Europe Discovers India's Potential Jan 02
EU is India's largest trading partner and biggest foreign investor. Yet,
trade and investment between them is well below what it should be! In
order to correct this, a joint Commission was set up to identify the areas
of co-operation and highlight the problems. European consultants worked
with Indian experts from Federation of Indian Chambers of Commerce and
Industries (FICCI) and the Confederation of Indian Industries (CII).
particular sectors were identified for European investments in India: -
food processing b) mechanical engineering c) telecommunications d)
Food Processing: -
represents 6.3% of GDP and consists of primary products consumed in their
natural state with packaged/processed food representing just 5% of final
consumption. Indian subsistence farming makes it one of the world's
largest producers of food but it accounts for less than 1.5% of
international food trade! Food processing needs an investment of nearly £5bn
(300 billion rupees) over the next five years mainly to improve
infrastructure; effective cold chain facilities, improved transport,
storage warehouse, new techniques for sowing, growing, fertilising and
irrigating as well as integrated livestock development.
Mechanical engineering: -
Indian engineering goods sector is worth about £20bn and it has seen an
average growth rate of 5.9% since 1990. It has received the highest
foreign investment inflows of all the sectors, most of these meeting the
new demands of the automotive and consumer industries and infrastructure.
With the exception of automobiles, there are no quantitative restrictions
on the import of engineering goods.
being the sixth largest network in the world and the third largest among
the emerging economies, India has a telecom density of just 3.7%, far
below the world average of 10%. Cellular penetration is even lower at 0.1%
compared to China at 1.1% or Malaysia at 2%. There is a huge scope for
investment here as the Indian Government aims to achieve a basic
teledensity of 7% by 2007 requiring an additional 50 million new
connections, costing £25bn and realising service revenue of £100bn!
Information technology (IT): -
is a leading exporter of software and software solutions. It is the most
competitive supplier of skilled IT professionals to the developed world.
Sadly, the IT sector contributes only 2% to India's GDP - compare this
with 40% of GDP in USA and 65% in Malaysia! It lags behind in every
respect: PC penetration (5 million), teleconnectivity (26 million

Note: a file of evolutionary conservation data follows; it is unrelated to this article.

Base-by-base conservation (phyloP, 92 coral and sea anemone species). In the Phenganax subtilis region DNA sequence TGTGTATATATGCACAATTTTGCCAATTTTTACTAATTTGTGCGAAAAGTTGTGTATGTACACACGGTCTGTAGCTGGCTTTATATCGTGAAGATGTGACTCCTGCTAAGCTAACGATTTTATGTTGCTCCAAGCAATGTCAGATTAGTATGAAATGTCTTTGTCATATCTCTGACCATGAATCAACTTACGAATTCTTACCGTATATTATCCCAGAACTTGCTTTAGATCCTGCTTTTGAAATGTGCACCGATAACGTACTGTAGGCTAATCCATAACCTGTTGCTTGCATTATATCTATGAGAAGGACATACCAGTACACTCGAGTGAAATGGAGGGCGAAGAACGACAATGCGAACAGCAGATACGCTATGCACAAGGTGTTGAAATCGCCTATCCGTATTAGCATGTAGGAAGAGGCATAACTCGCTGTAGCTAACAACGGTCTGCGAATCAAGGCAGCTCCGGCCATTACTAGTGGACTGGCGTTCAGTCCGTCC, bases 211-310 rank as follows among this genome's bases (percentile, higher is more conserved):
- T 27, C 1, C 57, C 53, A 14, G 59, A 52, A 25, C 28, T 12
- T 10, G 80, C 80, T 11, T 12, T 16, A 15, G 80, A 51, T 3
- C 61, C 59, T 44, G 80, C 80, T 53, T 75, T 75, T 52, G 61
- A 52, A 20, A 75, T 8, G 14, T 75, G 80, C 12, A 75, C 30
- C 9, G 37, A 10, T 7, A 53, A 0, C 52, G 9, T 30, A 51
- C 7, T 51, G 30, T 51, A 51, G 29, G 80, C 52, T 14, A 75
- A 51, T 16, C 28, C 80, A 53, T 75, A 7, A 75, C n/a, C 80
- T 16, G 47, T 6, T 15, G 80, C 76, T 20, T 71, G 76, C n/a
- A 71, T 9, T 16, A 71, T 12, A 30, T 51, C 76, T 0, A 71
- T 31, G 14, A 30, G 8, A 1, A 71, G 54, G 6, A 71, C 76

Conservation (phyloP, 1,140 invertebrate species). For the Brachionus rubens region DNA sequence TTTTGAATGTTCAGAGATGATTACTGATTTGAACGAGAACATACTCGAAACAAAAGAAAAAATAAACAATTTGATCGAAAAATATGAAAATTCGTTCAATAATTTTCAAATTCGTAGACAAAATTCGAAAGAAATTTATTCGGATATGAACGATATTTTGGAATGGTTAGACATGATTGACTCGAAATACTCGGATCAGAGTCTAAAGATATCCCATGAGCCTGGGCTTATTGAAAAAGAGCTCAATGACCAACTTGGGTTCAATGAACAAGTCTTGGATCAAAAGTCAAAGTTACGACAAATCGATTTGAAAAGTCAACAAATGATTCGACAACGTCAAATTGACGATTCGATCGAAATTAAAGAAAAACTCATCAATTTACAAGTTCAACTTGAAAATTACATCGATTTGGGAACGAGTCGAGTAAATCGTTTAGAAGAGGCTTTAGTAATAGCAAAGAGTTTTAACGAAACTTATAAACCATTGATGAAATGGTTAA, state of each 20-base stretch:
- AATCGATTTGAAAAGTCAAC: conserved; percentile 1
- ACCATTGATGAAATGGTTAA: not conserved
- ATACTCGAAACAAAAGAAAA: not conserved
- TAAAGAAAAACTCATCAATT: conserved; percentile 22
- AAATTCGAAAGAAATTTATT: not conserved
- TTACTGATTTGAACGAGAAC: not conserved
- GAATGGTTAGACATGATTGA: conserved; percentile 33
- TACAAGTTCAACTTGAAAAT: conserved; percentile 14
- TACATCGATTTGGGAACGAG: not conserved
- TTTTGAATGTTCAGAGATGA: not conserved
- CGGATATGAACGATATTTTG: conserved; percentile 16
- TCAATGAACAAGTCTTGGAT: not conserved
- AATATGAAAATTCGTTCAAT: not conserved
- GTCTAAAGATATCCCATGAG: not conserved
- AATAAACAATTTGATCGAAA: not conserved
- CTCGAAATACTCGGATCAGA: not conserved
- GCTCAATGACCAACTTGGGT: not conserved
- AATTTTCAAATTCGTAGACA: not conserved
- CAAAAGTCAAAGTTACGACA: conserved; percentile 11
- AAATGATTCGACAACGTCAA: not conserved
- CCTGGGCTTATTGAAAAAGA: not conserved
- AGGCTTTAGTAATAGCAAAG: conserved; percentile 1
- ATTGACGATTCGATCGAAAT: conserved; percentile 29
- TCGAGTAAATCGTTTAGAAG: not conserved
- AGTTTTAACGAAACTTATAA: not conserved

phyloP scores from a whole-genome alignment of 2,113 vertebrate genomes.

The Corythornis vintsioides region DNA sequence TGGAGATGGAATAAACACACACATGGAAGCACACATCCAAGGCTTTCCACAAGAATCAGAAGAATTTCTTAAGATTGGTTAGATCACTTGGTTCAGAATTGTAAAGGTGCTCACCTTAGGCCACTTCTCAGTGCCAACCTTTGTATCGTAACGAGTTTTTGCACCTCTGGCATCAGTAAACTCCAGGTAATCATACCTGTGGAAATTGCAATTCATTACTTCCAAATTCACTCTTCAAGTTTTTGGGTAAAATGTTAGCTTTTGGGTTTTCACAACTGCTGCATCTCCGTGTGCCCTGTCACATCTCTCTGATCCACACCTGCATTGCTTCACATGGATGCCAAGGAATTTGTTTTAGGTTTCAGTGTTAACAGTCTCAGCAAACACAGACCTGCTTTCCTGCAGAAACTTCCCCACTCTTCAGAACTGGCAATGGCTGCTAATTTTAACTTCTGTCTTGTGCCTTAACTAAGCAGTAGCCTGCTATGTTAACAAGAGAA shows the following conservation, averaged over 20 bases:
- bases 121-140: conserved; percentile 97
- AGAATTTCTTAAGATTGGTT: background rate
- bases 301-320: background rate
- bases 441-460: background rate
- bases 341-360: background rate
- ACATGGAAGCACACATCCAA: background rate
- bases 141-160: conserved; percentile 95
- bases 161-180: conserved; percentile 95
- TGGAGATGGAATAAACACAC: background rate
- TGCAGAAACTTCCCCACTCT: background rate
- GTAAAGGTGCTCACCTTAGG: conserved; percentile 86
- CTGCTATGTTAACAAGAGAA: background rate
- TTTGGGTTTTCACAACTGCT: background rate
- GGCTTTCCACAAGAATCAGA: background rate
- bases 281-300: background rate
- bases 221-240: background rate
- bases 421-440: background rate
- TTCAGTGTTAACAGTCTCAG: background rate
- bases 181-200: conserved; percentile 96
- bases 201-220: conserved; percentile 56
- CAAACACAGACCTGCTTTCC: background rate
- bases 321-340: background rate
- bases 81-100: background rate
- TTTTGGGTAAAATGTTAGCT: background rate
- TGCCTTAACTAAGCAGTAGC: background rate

landlines) and Internet usage. Growth rate in this area is 50% per annum
and it is expected to contribute 28% of GDP by 2020.
have a natural flair for enterprise. Sadly, India is disabled and
disadvantaged by extensive bureaucracy - a "civil service"
culture - that frustrates potential foreign investors. Why should India
restrict foreign ownership of commerce and trade e.g. telephone companies
have a cap of 49% equity for foreign investors. How can India attract the
huge investment required to transform its telecommunications? Without such
investment it cannot realise the full potential of its pool of IT skills!
is a country ready for the investor. 50million middle-class Indians have
real spending power. There are many Indians in Europe and North America
with substantial funds to invest and the EU, including the EIB, is willing
to fund joint projects. The UK has not enjoyed full benefit of its EU
membership as it has failed to exploit the funding available for joint
projects. Germany has excelled in this way by using EU funding to invest
heavily in East and Central Europe. British Indians must examine how they
can tap into EU resources - technical and financial - that can propel
trade and investment between India and Europe. Indian investors in India
have equal opportunity to invest in Europe, including in the accession
countries. This could be an effective way to establish a market in the EU
for their products.
list below some useful websites for potential investors: -
Report in the European Parliament: "Agreement for scientific,
technological and Intellectual Property (IP) co-operation between the EC
and India" (CNS010175-COM(01)0448) supports the Agreement signed by
India and the EU in November 2001. Information on this and other EU
matters can be viewed directly on www.europarl.eu.int.